Fast chat with 'The Wackness' star Josh Peck

by Joseph V. Amodio

Newsday (MCT)

14 July 2008


Josh Peck is glad to be back amid the noise, crowds and cabs. He’s a New Yorker, born and bred, raised by his mom in Hell’s Kitchen. But at 14, he moved to Los Angeles when he was cast in Nickelodeon’s “The Amanda Show.” He soon got his own series - the zany, volume-pumped “Drake & Josh,” with Drake Bell.

After several seasons, D&J parted. Peck, 21, now has several films due out in coming months. But it’s “The Wackness,” a dark, coming-of-age tale, that’s destined to give Peck some “serious actor” street cred. Young writer-director Jonathan Levine cast Peck as Luke Shapiro, a lost, friendless pot dealer who sees a therapist (Academy Award-winner Ben Kingsley) in exchange for marijuana. Things get dicey when Luke falls for the shrink’s stepdaughter (Olivia Thirlby).

The quirky doctor-patient friendship, budding like Luke’s ganja, is set against the backdrop of New York circa 1994, the start of the Giuliani era. Not that long ago, yet it feels like some freaky time capsule, packed with artifacts like mixtapes, O.J. headlines, Zima - plus a “dope” soundtrack of classic rap.

Peck recently sat down with Joseph V. Amodio at Manhattan’s Regency Hotel.

Q. “The Wackness” is a far cry from “Drake & Josh.” You must’ve been psyched to be cast.

A. I was going to the bank that morning and it was an odd day because ... I just don’t go to the bank. (He chuckles.) My mom gives me cash, and I spend it. So my manager calls, saying, “You booked ‘Wackness,’ man.” I freaked out for 10 seconds. Then I realized I would have to be buck naked in the movie and all my neuroses flooded back to full effect.

Q. Guess a love scene can be pretty nerve-racking.

A. I was afraid that when the robe fell so would the heavens.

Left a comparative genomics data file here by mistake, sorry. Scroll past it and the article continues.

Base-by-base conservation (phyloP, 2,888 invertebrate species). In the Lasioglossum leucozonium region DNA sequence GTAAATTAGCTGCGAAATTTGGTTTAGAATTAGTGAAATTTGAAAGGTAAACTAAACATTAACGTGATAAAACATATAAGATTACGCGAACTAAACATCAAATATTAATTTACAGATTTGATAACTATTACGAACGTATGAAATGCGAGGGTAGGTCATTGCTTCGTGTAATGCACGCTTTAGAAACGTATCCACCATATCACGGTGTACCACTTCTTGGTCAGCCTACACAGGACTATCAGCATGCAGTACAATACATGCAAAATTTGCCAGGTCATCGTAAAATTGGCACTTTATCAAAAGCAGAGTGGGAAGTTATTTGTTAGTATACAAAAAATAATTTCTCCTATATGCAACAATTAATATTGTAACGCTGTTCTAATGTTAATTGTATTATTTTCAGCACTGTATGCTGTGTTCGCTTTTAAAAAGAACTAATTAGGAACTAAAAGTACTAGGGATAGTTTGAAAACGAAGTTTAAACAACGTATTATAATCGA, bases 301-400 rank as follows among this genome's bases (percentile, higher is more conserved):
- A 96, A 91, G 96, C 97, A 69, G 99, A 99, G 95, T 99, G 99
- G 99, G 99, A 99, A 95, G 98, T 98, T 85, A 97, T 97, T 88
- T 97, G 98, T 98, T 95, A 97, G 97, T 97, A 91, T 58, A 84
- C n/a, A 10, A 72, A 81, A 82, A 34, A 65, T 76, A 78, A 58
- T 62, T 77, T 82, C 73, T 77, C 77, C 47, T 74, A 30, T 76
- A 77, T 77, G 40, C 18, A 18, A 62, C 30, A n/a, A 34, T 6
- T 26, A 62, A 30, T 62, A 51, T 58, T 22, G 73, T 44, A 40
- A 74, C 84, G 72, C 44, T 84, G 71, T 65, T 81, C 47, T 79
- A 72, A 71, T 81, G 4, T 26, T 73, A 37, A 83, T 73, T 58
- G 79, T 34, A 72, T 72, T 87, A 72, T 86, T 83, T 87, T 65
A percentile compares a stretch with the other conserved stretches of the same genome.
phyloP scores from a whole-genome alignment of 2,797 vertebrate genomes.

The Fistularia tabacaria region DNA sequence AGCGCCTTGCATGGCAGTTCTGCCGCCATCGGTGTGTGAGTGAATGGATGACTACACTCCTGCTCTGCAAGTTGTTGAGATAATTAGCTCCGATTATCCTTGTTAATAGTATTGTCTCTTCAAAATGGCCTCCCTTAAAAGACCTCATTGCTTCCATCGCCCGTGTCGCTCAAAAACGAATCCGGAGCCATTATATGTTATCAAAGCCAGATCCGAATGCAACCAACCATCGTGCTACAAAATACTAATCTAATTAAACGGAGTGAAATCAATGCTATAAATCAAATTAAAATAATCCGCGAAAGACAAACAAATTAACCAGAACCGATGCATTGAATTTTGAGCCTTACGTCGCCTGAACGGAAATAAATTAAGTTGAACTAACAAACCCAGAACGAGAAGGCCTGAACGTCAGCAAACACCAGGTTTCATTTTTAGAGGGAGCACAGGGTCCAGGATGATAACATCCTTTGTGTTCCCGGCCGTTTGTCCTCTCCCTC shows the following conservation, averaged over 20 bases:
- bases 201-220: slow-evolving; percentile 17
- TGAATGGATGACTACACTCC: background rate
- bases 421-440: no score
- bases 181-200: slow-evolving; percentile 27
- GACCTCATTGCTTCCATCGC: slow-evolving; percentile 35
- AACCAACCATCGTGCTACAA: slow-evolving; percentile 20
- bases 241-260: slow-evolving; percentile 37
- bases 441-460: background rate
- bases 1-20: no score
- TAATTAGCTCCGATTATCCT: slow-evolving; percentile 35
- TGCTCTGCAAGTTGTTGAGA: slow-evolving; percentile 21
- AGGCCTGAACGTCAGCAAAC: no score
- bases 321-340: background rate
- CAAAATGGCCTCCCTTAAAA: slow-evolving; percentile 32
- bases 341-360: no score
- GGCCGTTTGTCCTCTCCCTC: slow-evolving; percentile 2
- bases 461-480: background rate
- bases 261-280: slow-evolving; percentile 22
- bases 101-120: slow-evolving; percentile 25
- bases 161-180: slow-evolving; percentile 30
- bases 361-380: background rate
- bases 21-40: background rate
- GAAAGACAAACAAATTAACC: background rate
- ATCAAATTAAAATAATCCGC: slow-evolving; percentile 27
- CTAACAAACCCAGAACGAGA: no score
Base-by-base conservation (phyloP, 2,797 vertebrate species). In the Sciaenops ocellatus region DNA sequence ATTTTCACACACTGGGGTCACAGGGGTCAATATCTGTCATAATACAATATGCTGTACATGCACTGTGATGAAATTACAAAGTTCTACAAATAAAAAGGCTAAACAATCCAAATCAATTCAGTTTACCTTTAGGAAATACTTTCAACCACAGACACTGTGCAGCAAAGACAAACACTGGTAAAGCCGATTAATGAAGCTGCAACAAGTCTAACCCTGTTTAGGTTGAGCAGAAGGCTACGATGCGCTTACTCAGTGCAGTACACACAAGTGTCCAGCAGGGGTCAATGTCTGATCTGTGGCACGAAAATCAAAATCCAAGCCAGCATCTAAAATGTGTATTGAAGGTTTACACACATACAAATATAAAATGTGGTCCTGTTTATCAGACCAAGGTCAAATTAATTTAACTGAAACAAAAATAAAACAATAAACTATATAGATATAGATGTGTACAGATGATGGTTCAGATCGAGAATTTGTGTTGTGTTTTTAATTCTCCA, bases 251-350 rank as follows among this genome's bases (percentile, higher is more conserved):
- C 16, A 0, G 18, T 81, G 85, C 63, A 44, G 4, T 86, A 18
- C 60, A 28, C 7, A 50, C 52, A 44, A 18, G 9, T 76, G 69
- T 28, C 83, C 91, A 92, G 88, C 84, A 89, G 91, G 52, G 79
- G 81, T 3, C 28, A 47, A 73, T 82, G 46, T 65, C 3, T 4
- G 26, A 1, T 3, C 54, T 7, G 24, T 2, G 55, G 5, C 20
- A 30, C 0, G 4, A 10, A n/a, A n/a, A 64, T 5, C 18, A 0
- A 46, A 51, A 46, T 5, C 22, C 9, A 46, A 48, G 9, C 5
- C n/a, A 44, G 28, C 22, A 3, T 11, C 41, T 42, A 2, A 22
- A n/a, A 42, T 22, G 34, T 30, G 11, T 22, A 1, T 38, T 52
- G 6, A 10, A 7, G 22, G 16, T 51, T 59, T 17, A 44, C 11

Q. You’ve actually lost a lot of weight in recent years, haven’t you?

A. About 100 pounds, over two years. I stay healthy. I play on a basketball team - I’m awful, but damn it, I play with a lot of heart.

Q. Are you a Knicks fan?

A. They’re a tough team to love, but I . I hope they acquire LeBron in a couple a years. I think they’re really gonna turn it around this year.

Q. Your mother was a single mom. Did your parents divorce when you were young?

A. I never met my dad. Yeah ... that’s how that goes.

Q. And you grew up an only child?

A. Yeah.

Q. So did I.

A. Oh, represent! But I have a big brother from the Jewish Big Brothers Foundation. He’s a big part of my life, and I call him my brother. I love him to death.

Q. Luke starts with a bleak outlook. Why do you suppose so many teens feel that way, and so many parents seem clueless, saying, “But these are the best years of your life?”

A. Everything is overblown at that age, but in a roundabout way ... it is the best time of your life. Pain reminds you you’re alive. With Luke, it’s like Aldous Huxley’s “Brave New World.” He doesn’t want to be one of the masses. But what’s better - to be a sheep or be aware that there’s a greater existence? A lotta people get older and cease exploring that.

Q. Any college plans?

A. Maybe one day. I’m not that academic.

Q. Well you can pull out an Aldous Huxley reference with the best of ‘em.

A. Thanks. (He laughs.) I read pretty voraciously. I’m sort of a book nerd. I love drug memoirs, like Hunter S. Thompson’s books. “Fear and Loathing on the Campaign Trail” should be required reading for anyone. And I want to learn French, so I can be in a French-speaking movie. It’s so sexy. And I’m kinda in love with (French actress) Eva Green, the new Bond girl. She’s quite lovely.

Q. Was it nice to be back, shooting in New York?

A. It’s great. We shot (“The Wackness”) in all five boroughs.

Q. And on Fire Island.

A. I’d never been there. We shot scenes on the ferry and got to eat at one of those fabulous, seafood, down-home restaurants. It was pretty close to the end of the day, we were drinking beers and knew we were in the home stretch.

Q. What was Ben Kingsley like?

A. He’s a “sir” and he laughs at a good fart joke. He gave me advice on how to conduct myself and treat people on the set. Things to value when you’re blessed with a little success.

Q. Guess you’ve been blessed.

A. I’m real lucky. Actually, I had a pretty cool moment recently, playing in a celebrity charity basketball game. Magic Johnson was our coach. I’m tall as actors go, so I played power forward. (He quickly sits up.) I’m grabbin’ the rock off the boards but pretty much I get iced outta every (expletive) game ‘cause I’m not a shooter, y’know? So one time I get the ball, throw it up - it doesn’t go in. I’m sitting on the bench and Magic says, “Yo, next time - (his voice intense) shoot the ball.” So I get the ball, put it up, it goes in - God comes down and She puts the ball through the hoop for me. Magic comes on the court and gives me a high-five, and I think - this is a moment in my life that’s pretty unreal. (He sits back on the sofa and smiles.) That was pretty cool.

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